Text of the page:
The planetary interaction guide reads like a basic manual for new players, but it goes on to give some useful tips that all players can make use of. Details of the skills required, planet types, and structures are all there as a quick reference guide, making it a handy article to have for newer players getting into planetary interaction. The guide to corporate recruitment is written jointly by Flashfresh, the current CEO of The Bastards, and by CSM chairwoman Mynxee, the former CEO of the Hellcats. It's an in-depth guide from two people who have learned a lot of hard lessons about recruitment over the years. EVE player "Horse Pop" finishes the guide section off with a no-nonsense guide to missiles, torpedoes, bombs, and rockets.

The Council of Stellar Management

EVE's Council of Stellar Management has been the cause of a great deal of controversy this year. CSM chairwoman Mynxee and council member Ankhesentapemkah both expressed concerns over the council's treatment at the latest CSM summit in Iceland. In meetings with CCP developers, members of the council put forward a list of player issues that they felt were important. Unfortunately, they were consistently met with resistance and were finally told that no resources could be committed to any of the issues they had raised. With Ankhesentapemkah's removal from the council and the following player outrage around CCP's future development plans, it's certainly been an interesting few months for the CSM.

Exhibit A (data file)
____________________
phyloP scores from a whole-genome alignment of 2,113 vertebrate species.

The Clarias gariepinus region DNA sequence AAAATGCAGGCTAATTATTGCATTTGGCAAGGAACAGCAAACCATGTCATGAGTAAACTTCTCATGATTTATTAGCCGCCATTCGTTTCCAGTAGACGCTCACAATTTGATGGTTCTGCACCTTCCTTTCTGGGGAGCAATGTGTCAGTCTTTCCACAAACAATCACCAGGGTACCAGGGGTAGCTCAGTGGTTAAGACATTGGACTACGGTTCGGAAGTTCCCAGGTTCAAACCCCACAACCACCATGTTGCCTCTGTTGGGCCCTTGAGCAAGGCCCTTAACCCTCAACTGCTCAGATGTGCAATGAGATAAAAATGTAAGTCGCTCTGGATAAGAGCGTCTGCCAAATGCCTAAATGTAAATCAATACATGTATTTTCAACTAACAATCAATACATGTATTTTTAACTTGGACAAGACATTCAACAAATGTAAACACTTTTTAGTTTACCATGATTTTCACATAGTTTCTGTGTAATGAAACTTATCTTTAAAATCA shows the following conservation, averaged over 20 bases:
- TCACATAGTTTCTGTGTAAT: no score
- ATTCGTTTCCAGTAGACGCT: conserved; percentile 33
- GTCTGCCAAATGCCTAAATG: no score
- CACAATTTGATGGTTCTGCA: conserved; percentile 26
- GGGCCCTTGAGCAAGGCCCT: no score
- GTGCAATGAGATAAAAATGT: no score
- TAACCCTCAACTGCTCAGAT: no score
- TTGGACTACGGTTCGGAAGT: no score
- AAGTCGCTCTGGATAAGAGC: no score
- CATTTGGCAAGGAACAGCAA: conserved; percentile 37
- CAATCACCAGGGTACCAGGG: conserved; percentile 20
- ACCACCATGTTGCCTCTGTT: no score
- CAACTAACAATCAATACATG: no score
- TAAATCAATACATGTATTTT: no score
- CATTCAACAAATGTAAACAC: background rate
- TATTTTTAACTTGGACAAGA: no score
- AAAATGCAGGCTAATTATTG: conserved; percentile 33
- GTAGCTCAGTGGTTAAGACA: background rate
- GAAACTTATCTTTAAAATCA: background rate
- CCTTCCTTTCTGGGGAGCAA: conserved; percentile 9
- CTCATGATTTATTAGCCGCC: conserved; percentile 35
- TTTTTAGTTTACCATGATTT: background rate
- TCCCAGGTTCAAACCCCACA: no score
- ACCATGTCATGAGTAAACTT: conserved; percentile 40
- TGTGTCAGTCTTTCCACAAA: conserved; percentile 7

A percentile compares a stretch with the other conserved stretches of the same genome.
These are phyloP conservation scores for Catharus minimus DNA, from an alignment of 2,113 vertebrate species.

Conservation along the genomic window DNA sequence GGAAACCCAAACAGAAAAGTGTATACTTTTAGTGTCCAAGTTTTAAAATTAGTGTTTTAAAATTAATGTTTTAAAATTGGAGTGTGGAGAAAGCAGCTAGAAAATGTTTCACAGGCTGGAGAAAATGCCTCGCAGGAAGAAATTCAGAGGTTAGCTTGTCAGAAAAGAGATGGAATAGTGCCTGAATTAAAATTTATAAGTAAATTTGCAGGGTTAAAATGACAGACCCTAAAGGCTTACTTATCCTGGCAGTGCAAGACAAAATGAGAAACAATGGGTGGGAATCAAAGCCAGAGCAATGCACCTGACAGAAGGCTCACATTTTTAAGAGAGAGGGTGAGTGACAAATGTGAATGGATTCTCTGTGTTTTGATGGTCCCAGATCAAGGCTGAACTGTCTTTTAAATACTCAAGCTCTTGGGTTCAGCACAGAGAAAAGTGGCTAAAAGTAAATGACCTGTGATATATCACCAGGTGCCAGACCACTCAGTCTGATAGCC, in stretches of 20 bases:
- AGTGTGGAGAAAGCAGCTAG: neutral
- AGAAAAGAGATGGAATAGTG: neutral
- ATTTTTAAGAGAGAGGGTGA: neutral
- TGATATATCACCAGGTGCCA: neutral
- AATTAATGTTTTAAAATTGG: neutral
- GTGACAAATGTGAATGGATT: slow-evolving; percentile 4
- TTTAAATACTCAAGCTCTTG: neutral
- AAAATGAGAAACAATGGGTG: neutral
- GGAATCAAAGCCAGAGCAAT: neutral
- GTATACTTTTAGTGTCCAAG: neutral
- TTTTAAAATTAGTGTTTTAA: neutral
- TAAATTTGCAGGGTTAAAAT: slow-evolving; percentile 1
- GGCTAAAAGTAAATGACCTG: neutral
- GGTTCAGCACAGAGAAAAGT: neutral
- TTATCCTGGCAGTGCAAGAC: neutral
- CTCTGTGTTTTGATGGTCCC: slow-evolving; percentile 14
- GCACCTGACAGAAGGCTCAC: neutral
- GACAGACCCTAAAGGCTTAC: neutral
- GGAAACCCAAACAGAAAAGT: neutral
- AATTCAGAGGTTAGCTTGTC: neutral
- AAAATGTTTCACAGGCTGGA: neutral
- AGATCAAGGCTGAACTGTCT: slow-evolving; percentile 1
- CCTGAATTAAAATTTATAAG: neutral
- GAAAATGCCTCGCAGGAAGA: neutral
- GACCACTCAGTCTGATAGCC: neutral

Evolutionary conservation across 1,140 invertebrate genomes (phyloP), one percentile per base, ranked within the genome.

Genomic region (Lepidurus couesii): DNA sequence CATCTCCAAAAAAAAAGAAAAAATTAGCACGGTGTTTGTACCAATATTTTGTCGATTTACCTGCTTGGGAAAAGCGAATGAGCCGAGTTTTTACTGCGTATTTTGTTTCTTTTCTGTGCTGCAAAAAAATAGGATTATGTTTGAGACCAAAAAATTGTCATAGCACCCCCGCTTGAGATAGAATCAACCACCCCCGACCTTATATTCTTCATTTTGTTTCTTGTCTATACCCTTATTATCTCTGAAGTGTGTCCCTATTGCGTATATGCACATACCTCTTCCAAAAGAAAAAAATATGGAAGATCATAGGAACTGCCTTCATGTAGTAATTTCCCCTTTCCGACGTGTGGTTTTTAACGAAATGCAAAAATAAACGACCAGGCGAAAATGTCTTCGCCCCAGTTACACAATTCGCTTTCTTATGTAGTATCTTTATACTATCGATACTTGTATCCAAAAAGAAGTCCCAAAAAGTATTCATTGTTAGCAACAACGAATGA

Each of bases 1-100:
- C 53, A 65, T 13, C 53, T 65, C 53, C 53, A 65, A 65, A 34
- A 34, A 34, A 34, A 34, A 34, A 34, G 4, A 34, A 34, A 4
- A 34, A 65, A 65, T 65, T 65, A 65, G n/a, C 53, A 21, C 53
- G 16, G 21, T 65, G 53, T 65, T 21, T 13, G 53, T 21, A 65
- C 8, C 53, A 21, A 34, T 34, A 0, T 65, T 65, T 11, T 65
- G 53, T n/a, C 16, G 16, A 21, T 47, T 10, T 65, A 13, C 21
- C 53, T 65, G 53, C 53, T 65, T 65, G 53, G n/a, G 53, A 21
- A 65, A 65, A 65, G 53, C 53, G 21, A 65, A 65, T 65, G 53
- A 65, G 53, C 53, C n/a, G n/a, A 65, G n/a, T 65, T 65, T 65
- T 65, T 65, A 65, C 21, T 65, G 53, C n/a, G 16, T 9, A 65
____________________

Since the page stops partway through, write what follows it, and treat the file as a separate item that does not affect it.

In a special article on the council and its purpose in this issue of E-ON, EVE blogger Blankstare explained much of the controversy that has followed the group since its inception. Highlighting a key problem, Blankstare looks at the communication breakdown between CCP and the EVE playerbase regarding the council's achievements. This has led many players to become disillusioned with the CSM process itself. Other topics tackled in the article include the tendency of large alliances to vote for their own candidate in droves and the perception that the council is dominated by nullsec players. Taking a fairly positive outlook, Blankstare goes on to discuss the CSM's future and the importance of getting people voting.